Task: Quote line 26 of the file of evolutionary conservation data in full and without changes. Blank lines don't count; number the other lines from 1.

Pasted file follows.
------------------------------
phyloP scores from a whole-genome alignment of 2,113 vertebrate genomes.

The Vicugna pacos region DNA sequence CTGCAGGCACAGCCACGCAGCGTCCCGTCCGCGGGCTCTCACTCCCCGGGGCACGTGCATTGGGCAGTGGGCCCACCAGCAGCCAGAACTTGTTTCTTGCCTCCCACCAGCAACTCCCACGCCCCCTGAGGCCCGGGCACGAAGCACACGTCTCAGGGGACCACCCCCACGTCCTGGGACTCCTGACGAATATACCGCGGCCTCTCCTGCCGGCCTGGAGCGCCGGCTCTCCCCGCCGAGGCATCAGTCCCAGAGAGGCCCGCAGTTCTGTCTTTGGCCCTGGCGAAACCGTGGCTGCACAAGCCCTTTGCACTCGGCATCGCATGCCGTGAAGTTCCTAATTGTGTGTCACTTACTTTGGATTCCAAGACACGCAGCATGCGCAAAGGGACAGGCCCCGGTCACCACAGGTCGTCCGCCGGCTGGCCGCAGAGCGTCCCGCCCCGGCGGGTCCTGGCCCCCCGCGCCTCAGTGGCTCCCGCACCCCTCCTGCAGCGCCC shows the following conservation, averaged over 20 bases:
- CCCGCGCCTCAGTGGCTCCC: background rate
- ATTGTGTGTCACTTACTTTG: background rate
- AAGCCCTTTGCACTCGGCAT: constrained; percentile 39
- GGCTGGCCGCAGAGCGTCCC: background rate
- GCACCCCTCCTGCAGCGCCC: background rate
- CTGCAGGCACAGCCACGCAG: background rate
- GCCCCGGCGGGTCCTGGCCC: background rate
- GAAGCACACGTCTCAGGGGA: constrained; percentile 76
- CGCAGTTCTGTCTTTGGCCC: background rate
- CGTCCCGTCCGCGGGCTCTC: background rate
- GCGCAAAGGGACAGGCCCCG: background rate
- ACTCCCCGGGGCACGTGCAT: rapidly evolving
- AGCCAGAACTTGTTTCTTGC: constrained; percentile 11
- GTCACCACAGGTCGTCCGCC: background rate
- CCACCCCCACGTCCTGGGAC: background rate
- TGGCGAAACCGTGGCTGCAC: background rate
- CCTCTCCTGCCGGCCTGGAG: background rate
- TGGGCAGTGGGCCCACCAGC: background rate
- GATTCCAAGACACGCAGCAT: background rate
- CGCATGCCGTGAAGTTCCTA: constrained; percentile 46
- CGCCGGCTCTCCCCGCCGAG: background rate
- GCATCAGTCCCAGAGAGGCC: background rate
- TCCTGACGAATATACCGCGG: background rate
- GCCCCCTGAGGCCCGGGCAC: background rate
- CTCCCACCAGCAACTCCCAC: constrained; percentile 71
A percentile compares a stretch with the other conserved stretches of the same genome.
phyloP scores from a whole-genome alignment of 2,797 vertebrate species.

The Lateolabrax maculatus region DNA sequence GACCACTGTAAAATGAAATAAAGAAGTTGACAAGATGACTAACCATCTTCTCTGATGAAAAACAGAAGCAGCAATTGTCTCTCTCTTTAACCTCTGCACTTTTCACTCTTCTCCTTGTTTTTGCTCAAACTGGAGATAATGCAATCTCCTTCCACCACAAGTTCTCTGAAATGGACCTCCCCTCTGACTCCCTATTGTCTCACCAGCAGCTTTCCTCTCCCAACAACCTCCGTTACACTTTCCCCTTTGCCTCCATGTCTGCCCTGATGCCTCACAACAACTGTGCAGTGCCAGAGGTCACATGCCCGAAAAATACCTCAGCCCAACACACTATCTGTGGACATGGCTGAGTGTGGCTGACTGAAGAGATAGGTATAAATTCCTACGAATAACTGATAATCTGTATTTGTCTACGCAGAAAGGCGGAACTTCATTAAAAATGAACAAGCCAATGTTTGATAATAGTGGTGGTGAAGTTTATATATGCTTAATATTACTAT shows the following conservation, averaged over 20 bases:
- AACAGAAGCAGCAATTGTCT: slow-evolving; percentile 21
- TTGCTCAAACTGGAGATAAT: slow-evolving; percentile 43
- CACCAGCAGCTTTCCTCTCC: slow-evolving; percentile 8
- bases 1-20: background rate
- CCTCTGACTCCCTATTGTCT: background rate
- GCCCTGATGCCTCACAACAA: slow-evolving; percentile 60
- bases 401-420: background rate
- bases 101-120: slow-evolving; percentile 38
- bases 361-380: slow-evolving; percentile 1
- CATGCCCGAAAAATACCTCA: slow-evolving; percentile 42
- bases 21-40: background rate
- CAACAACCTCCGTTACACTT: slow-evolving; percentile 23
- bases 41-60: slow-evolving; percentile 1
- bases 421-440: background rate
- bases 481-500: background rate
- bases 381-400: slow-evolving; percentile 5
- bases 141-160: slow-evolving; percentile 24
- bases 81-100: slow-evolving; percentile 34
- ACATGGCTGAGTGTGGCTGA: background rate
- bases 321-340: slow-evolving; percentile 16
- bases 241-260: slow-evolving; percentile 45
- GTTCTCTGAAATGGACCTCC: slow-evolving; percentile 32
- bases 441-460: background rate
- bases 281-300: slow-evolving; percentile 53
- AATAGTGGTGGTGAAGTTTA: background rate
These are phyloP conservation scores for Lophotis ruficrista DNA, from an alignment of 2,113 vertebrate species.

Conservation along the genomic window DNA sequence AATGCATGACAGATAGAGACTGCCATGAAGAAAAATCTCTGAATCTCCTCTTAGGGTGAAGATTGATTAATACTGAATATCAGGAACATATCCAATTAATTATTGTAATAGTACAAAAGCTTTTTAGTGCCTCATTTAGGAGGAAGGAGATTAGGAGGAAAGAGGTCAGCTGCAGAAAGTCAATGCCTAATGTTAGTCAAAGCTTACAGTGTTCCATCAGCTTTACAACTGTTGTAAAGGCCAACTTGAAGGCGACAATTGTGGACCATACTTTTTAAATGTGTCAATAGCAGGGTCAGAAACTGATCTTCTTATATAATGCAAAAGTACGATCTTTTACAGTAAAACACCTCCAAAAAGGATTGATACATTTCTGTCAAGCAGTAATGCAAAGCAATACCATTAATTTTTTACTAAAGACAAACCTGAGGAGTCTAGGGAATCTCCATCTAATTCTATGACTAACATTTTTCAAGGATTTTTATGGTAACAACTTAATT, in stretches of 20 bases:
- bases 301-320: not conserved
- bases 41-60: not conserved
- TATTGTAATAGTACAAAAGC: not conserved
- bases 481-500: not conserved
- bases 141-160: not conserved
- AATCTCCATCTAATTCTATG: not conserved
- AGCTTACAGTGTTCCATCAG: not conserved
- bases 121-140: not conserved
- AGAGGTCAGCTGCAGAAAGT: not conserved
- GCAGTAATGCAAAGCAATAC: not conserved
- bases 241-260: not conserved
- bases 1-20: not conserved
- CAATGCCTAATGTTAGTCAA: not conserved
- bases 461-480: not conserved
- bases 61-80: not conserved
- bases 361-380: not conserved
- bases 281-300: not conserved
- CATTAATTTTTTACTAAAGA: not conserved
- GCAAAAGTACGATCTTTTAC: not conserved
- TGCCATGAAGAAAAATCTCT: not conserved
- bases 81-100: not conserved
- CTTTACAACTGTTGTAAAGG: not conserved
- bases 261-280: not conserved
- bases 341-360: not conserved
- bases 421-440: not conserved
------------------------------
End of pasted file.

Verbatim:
- GCCCCCTGAGGCCCGGGCAC: background rate